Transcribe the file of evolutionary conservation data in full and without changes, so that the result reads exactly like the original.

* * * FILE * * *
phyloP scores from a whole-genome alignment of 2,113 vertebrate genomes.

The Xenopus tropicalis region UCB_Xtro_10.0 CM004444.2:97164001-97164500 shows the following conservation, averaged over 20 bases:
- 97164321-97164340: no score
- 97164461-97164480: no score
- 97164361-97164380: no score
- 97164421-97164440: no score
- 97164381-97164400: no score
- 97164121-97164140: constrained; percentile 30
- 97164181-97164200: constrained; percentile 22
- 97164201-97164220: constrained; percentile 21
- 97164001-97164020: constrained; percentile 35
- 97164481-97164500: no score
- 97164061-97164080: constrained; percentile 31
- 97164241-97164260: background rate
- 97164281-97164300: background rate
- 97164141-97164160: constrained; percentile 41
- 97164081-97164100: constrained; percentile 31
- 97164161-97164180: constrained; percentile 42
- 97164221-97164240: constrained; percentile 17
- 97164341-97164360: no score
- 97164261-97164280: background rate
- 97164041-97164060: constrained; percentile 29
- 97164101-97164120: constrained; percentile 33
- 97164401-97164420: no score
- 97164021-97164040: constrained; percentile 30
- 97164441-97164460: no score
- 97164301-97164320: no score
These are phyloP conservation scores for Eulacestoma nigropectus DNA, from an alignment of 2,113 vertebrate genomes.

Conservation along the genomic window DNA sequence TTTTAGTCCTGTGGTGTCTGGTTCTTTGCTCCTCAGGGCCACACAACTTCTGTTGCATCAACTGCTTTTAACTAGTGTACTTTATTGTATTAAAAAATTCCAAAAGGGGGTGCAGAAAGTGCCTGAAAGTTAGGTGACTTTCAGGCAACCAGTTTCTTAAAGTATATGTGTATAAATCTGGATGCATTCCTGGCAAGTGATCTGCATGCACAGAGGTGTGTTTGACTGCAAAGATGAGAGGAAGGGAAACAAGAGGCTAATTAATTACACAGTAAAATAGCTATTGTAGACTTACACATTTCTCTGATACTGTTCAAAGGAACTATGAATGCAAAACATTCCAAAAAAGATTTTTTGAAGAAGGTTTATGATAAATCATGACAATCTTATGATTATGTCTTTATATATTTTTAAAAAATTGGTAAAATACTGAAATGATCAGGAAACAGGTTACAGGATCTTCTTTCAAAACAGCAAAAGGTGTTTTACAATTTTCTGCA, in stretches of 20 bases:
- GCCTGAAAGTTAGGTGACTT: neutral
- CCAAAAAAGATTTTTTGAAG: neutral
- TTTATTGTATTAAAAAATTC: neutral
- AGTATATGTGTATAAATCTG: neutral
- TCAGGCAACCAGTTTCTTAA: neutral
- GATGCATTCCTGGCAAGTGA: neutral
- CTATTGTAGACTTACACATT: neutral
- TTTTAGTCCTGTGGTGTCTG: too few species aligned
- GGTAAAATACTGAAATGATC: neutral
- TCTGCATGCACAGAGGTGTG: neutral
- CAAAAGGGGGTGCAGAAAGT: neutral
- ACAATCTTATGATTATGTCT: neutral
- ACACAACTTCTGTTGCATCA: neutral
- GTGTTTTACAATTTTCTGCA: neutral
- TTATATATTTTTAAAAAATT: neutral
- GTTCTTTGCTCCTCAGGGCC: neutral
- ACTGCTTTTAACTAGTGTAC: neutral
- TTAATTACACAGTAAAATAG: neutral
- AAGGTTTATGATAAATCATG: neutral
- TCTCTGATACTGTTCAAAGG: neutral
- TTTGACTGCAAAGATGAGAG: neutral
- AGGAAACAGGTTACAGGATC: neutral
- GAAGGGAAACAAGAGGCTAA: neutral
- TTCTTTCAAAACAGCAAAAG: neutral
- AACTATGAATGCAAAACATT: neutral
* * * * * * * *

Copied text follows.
phyloP scores from a whole-genome alignment of 2,113 vertebrate genomes.

The Xenopus tropicalis region UCB_Xtro_10.0 CM004444.2:97164001-97164500 shows the following conservation, averaged over 20 bases:
- 97164321-97164340: no score
- 97164461-97164480: no score
- 97164361-97164380: no score
- 97164421-97164440: no score
- 97164381-97164400: no score
- 97164121-97164140: constrained; percentile 30
- 97164181-97164200: constrained; percentile 22
- 97164201-97164220: constrained; percentile 21
- 97164001-97164020: constrained; percentile 35
- 97164481-97164500: no score
- 97164061-97164080: constrained; percentile 31
- 97164241-97164260: background rate
- 97164281-97164300: background rate
- 97164141-97164160: constrained; percentile 41
- 97164081-97164100: constrained; percentile 31
- 97164161-97164180: constrained; percentile 42
- 97164221-97164240: constrained; percentile 17
- 97164341-97164360: no score
- 97164261-97164280: background rate
- 97164041-97164060: constrained; percentile 29
- 97164101-97164120: constrained; percentile 33
- 97164401-97164420: no score
- 97164021-97164040: constrained; percentile 30
- 97164441-97164460: no score
- 97164301-97164320: no score
These are phyloP conservation scores for Eulacestoma nigropectus DNA, from an alignment of 2,113 vertebrate genomes.

Conservation along the genomic window DNA sequence TTTTAGTCCTGTGGTGTCTGGTTCTTTGCTCCTCAGGGCCACACAACTTCTGTTGCATCAACTGCTTTTAACTAGTGTACTTTATTGTATTAAAAAATTCCAAAAGGGGGTGCAGAAAGTGCCTGAAAGTTAGGTGACTTTCAGGCAACCAGTTTCTTAAAGTATATGTGTATAAATCTGGATGCATTCCTGGCAAGTGATCTGCATGCACAGAGGTGTGTTTGACTGCAAAGATGAGAGGAAGGGAAACAAGAGGCTAATTAATTACACAGTAAAATAGCTATTGTAGACTTACACATTTCTCTGATACTGTTCAAAGGAACTATGAATGCAAAACATTCCAAAAAAGATTTTTTGAAGAAGGTTTATGATAAATCATGACAATCTTATGATTATGTCTTTATATATTTTTAAAAAATTGGTAAAATACTGAAATGATCAGGAAACAGGTTACAGGATCTTCTTTCAAAACAGCAAAAGGTGTTTTACAATTTTCTGCA, in stretches of 20 bases:
- GCCTGAAAGTTAGGTGACTT: neutral
- CCAAAAAAGATTTTTTGAAG: neutral
- TTTATTGTATTAAAAAATTC: neutral
- AGTATATGTGTATAAATCTG: neutral
- TCAGGCAACCAGTTTCTTAA: neutral
- GATGCATTCCTGGCAAGTGA: neutral
- CTATTGTAGACTTACACATT: neutral
- TTTTAGTCCTGTGGTGTCTG: too few species aligned
- GGTAAAATACTGAAATGATC: neutral
- TCTGCATGCACAGAGGTGTG: neutral
- CAAAAGGGGGTGCAGAAAGT: neutral
- ACAATCTTATGATTATGTCT: neutral
- ACACAACTTCTGTTGCATCA: neutral
- GTGTTTTACAATTTTCTGCA: neutral
- TTATATATTTTTAAAAAATT: neutral
- GTTCTTTGCTCCTCAGGGCC: neutral
- ACTGCTTTTAACTAGTGTAC: neutral
- TTAATTACACAGTAAAATAG: neutral
- AAGGTTTATGATAAATCATG: neutral
- TCTCTGATACTGTTCAAAGG: neutral
- TTTGACTGCAAAGATGAGAG: neutral
- AGGAAACAGGTTACAGGATC: neutral
- GAAGGGAAACAAGAGGCTAA: neutral
- TTCTTTCAAAACAGCAAAAG: neutral
- AACTATGAATGCAAAACATT: neutral